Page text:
gpg: return value, validity vs trust

Anish R Athalye aathalye at
Sat Dec 13 20:39:00 CET 2014


I have some thoughts about gpg and it’s return value, making it hard to spot the distinction between validity versus trust.

From the man pages, gpg (command line tool) says:

    "The program returns 0 if everything was fine, 1 if at least a signature was bad, and other error codes for fatal errors.”

Unfortunately, valid != trusted.

In terms of security, validity means almost nothing. Especially when public keys can be auto-downloaded, and random public keys can be present in the keychain through a variety of methods, it seems that a validity check is basically no better than a checksum — it would work great for protecting against corruption, but it’s not going to help in terms of protection from an actual attacker.

It seems like there are four meaningful cases that we’d want to return to someone calling gpg, and gpg currently assigns return values like:

valid, trusted -> 0
valid, NOT trusted -> 0 (!)
NOT valid, trusted -> 1
NOT valid, NOT trusted -> 1

This seems like an unfortunate interface design choice. In terms of security, an untrusted signature should be treated as something that is just as bad as an invalid signature. It is all-too-easy to get random public keys in your keychain (through getting emails, having random tools having auto-key-retreive, etc), so the mere presence of a public key in the keychain should not mean *anything* in terms of the trustworthiness of the signature. When used interactively, gpg outputs a warning to stdout, so this is okay, but when gpg is used by another tool or script, and only the return value is checked, this can be a huge issue.


If people/tools want to use gpg without the WOT model, they should add things to the keychain and explicitly assign user trust. That seems like a more reasonable and safe thing to do, instead of the people/tools making the assumption that no other/bad keys will be present in the keychain (unless the tool explicitly makes this happen, and protects against other things getting in the keychain).

Right now, if tools want to know if a signature is valid and trusted, the tools is forced to *parse* the output that gpg has to stderr. This is pretty painful, and it’s the only way to get proper security as far as I can tell. This is unsafe and error-prone for something as critical as this.


Some tools do go through the trouble of parsing (or handling this case in other ways), but their interface isn’t quite right either. For example, MacGPG’s integration with Apple Mail looks like this. I got an email from someone who I don’t know on the gnupg-users mailing list, and MacGPG auto-downloaded the key for me. This should be fine. This is what I see in the top:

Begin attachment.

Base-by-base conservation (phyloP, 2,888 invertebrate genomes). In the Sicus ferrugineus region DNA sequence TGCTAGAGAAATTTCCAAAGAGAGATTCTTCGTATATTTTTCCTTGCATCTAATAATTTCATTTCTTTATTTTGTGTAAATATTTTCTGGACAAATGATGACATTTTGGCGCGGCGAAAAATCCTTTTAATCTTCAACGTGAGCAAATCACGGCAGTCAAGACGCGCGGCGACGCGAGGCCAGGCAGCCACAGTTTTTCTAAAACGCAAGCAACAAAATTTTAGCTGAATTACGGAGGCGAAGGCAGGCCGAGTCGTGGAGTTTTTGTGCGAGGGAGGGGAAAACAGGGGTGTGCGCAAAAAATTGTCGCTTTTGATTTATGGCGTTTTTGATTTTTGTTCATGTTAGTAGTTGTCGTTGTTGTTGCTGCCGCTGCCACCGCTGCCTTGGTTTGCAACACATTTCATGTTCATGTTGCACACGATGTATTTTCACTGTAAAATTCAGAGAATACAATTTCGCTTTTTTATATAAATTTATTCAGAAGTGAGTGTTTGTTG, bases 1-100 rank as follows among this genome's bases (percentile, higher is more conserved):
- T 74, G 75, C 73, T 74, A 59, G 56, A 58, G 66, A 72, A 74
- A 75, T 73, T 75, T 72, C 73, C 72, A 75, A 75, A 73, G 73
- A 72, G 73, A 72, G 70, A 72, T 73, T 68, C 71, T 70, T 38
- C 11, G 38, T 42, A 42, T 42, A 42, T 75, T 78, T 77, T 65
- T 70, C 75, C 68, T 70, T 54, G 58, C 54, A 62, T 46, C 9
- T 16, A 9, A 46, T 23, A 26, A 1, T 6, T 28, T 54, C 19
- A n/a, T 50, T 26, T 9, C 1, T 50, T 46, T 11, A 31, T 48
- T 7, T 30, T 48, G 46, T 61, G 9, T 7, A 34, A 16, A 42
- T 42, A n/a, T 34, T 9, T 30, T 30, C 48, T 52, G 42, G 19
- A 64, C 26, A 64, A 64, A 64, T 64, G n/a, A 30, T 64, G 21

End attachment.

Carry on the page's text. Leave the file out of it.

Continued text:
But the signature isn’t trusted. Double clicking on the checkmark (which indicates that all is good), this is what you get:

In light grey, “not to be trusted”. If someone were performing a targeted attack, this would be pretty hard to spot. This is a bad interface decision on MacGPG’s part.


It would be nice if gpg did this instead:

valid, trusted -> 0
valid, NOT trusted -> 1
NOT valid, trusted -> 1
NOT valid, NOT trusted -> 1

This would be a change that changes the interface, but I think it would be acceptable change in terms of providing proper security.

Only valid and trusted signatures should check out, in terms of return value. And tools should do a better job making a distinction between valid and trusted.

Unfortunately, there are widely used tools that go as far as running gpg verify on something, and then executing code on the machine after successful validation. I’m doing some security research, and there are tools in the real world that do this (I can provide more details if you would like).


I’ve built proof-of-concept exploits against these tools that modify and re-sign things on the fly (and when public keys that are auto-downloaded from public key servers, or we can force/trick it into the keychain by sending someone an email that is signed by that key, etc), and gpg returns success on validating those signatures.

Using this attack on these tools, I can get arbitrary code to run on targets (often times as root), and I believe that this is mostly caused by gpg’s interface / return value and perhaps the people who implemented the tool not fully understanding what is going on and how gpg works. These tools rely on using the gpg command line tool and looking at the return value, and I don’t know if gpg was originally meant to only be used interactively, but it is the case that there are many tools calling to gpg and checking the return value.


I would love to hear your thoughts on this. If you think that this is a change that would be beneficial to make, I can go ahead and submit patches for this.

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